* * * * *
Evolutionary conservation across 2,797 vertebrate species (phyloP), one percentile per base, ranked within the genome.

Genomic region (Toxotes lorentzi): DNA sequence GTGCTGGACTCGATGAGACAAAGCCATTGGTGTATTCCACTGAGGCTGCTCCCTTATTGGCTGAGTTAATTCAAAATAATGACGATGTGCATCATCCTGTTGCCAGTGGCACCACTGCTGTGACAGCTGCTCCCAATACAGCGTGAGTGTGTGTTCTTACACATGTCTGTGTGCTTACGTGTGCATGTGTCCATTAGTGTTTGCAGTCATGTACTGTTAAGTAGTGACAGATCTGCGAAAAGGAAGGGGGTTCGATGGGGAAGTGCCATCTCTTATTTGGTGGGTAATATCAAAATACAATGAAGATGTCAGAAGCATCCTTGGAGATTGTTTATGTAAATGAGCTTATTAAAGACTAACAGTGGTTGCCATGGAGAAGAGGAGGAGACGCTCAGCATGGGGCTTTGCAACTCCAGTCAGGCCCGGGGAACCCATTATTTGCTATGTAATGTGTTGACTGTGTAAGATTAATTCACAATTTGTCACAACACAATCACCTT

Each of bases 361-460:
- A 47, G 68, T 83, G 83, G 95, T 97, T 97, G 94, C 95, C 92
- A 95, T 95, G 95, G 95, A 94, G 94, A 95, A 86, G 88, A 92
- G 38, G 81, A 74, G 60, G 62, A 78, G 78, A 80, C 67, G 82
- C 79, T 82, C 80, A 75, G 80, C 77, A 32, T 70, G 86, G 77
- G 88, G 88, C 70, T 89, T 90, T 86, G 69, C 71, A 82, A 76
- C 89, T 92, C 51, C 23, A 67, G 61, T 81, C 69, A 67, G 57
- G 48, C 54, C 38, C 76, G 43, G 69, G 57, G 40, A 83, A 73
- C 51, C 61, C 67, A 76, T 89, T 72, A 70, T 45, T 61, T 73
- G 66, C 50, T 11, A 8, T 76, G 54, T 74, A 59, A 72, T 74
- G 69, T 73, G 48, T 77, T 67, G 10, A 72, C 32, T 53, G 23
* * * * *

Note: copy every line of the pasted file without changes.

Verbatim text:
Evolutionary conservation across 2,797 vertebrate species (phyloP), one percentile per base, ranked within the genome.

Genomic region (Toxotes lorentzi): DNA sequence GTGCTGGACTCGATGAGACAAAGCCATTGGTGTATTCCACTGAGGCTGCTCCCTTATTGGCTGAGTTAATTCAAAATAATGACGATGTGCATCATCCTGTTGCCAGTGGCACCACTGCTGTGACAGCTGCTCCCAATACAGCGTGAGTGTGTGTTCTTACACATGTCTGTGTGCTTACGTGTGCATGTGTCCATTAGTGTTTGCAGTCATGTACTGTTAAGTAGTGACAGATCTGCGAAAAGGAAGGGGGTTCGATGGGGAAGTGCCATCTCTTATTTGGTGGGTAATATCAAAATACAATGAAGATGTCAGAAGCATCCTTGGAGATTGTTTATGTAAATGAGCTTATTAAAGACTAACAGTGGTTGCCATGGAGAAGAGGAGGAGACGCTCAGCATGGGGCTTTGCAACTCCAGTCAGGCCCGGGGAACCCATTATTTGCTATGTAATGTGTTGACTGTGTAAGATTAATTCACAATTTGTCACAACACAATCACCTT

Each of bases 361-460:
- A 47, G 68, T 83, G 83, G 95, T 97, T 97, G 94, C 95, C 92
- A 95, T 95, G 95, G 95, A 94, G 94, A 95, A 86, G 88, A 92
- G 38, G 81, A 74, G 60, G 62, A 78, G 78, A 80, C 67, G 82
- C 79, T 82, C 80, A 75, G 80, C 77, A 32, T 70, G 86, G 77
- G 88, G 88, C 70, T 89, T 90, T 86, G 69, C 71, A 82, A 76
- C 89, T 92, C 51, C 23, A 67, G 61, T 81, C 69, A 67, G 57
- G 48, C 54, C 38, C 76, G 43, G 69, G 57, G 40, A 83, A 73
- C 51, C 61, C 67, A 76, T 89, T 72, A 70, T 45, T 61, T 73
- G 66, C 50, T 11, A 8, T 76, G 54, T 74, A 59, A 72, T 74
- G 69, T 73, G 48, T 77, T 67, G 10, A 72, C 32, T 53, G 23